Wednesday, August 09, 2006

A Better Definition of Personhood

I've been thinking a lot about the concept of personhood recently. This was triggered, I think, by some otherwise well meaning scientist on NPR repeating the old canard about science not being able to determine when life begins. My reaction was something along the lines of "hold up, that's just a semantic dodge". Because its perfectly obvious that a fertilized egg is "alive" in the biological sense of the word. The confusion arises from the fact that the scientist meant something other than plain biological activity when he said "life". He was conflating the term "life" with something else, which I'll call "personhood" for lack of a better word. Presumably he understood the distinction, but didn't think that it was worth getting into. Which does a grave disservice to the discussion, I think, because it perpetuates the common view that personhood is equivalent to having human DNA. This view, as far as I'm concerned, is clearly erroneous because it fails to take into account most of those components of "being" that make a person a person. This is the single reason why science can't tell us when personhood beings, because there isn't a consensus definition of "a person". However, presuming that such a consensus definition could be reached, there isn't any reason to think that science couldn't at least contribute to the discussion. So what, perchance, makes a person a person? The elephant in the room which the biological definition is ignoring is self-awareness, though this myopia is understandable to some degree. If you admit cognition as a criteria for personhood then you run into a couple of issues which would, no doubt, be viewed as problematic by traditionalists: 1. Making self-awareness a criteria for personhood "de-personizes" (anyone have a better word?) some life forms (notably embryos and Terri Schiavo) which certain segments of the population would like to have classified as "people". 2. It opens the door to non-human persons. Now, you could make "and have human DNA" a requirement for personhood, but the speciesism in that statement is so blatant that it should be obvious to everyone. The argument can be raised that determination of self-awareness is inherently subjective; by definition only the subject can know with meta-physical certainty that they are self-aware (see Descarte, Renè). However, there are external tests which can serve as reasonable proxies1: The interesting thing about these tests is that not all animals can pass all of them. For example, it appears that only the Great Apes can pass the mirror test, but apes and dolphins can pass the meta-cognition tests. And then there are some animals, like the Sphex wasp, which exhibit little or no volitional behavior. This would seem to imply that "conciousness" is not a black/white issue, but rather comes in levels or gradations. The neat thing about this approach to personhood is that it provides a rational framework for some practices which we already observer. For example, its really easy to do lab experiments on rats or mice, but regulations for performing experimates on primates, Great Apes in particular, are much more stringent. Presumably thats because we recognize that Great Apes are more "like us" than other animals. Getting back to the central point, however, it becomes apparent that if cognition is used as a model for personhood then science can speak with some certainty to the boundaries of this state. Based on the results of the tests listed above we can assign animals greater or lesser degrees of personhood. We can also narrow the answer to the question of when personhood begins. For example, in humans the machinery for cognition isn't present until at least the 25th week of gestation. So, under a more reasonable definition of personhood, its no longer possible to dodge the question of when personhood begins.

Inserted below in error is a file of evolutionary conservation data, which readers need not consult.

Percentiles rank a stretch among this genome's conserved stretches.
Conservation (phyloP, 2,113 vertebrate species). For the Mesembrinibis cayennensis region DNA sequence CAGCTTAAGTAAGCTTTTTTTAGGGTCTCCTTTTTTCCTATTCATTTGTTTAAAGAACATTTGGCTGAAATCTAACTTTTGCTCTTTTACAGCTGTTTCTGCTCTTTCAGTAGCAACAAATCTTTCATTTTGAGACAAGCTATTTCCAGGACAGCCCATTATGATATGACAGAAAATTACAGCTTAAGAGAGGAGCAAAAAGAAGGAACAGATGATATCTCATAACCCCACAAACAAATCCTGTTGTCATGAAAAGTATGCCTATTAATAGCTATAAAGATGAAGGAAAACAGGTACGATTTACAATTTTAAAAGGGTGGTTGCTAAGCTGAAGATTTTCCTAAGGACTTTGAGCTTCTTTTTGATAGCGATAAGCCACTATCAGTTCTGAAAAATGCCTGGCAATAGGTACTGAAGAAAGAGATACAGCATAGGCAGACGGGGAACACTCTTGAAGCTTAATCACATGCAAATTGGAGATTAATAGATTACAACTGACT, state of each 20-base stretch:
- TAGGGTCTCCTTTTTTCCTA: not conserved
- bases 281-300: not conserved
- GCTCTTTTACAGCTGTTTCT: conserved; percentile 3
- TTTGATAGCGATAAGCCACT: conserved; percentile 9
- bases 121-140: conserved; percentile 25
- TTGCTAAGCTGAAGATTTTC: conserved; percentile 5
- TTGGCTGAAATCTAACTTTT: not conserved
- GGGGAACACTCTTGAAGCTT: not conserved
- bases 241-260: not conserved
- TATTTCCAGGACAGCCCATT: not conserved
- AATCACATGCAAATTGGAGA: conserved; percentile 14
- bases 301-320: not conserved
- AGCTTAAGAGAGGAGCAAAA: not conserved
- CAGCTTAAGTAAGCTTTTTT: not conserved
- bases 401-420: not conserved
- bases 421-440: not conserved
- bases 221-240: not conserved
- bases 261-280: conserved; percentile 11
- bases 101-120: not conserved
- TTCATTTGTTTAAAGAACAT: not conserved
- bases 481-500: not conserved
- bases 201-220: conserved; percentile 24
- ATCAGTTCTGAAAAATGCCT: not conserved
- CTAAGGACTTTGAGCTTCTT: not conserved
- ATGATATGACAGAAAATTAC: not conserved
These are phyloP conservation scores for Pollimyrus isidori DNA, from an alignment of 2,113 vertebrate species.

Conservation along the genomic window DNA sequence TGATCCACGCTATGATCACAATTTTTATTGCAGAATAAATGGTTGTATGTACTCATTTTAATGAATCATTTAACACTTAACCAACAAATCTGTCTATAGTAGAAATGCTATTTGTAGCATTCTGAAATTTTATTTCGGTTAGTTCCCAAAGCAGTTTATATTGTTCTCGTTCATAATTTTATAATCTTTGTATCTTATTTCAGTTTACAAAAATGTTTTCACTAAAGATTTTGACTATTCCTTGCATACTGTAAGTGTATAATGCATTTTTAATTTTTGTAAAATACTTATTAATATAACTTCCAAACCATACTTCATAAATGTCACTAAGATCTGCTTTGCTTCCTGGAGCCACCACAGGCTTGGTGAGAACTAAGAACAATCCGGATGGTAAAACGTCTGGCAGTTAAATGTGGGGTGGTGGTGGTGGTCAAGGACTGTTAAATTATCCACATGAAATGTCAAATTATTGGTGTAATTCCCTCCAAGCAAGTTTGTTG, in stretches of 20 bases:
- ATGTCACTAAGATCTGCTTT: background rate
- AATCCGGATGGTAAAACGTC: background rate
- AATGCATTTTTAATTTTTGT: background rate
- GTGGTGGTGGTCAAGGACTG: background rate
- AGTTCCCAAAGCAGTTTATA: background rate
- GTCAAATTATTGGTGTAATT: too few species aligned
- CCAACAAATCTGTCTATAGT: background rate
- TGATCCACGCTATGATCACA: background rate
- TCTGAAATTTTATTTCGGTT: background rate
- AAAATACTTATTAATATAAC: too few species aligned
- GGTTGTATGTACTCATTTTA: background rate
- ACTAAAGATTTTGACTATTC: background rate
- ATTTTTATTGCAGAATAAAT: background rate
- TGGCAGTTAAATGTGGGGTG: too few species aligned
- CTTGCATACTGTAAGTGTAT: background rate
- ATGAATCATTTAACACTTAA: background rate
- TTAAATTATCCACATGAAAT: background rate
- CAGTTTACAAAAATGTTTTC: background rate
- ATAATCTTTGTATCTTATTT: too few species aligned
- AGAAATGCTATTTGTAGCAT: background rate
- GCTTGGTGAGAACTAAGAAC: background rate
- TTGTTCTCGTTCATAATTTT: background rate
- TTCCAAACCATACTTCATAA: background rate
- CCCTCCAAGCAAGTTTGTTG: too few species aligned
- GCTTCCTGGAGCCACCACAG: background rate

1 There have been a number of criticisms of these tests in terms of what the results actually mean, but that's outside the scope of this particular post. Let's stipulate for the time being that these tests measure what they're supposed to measure.


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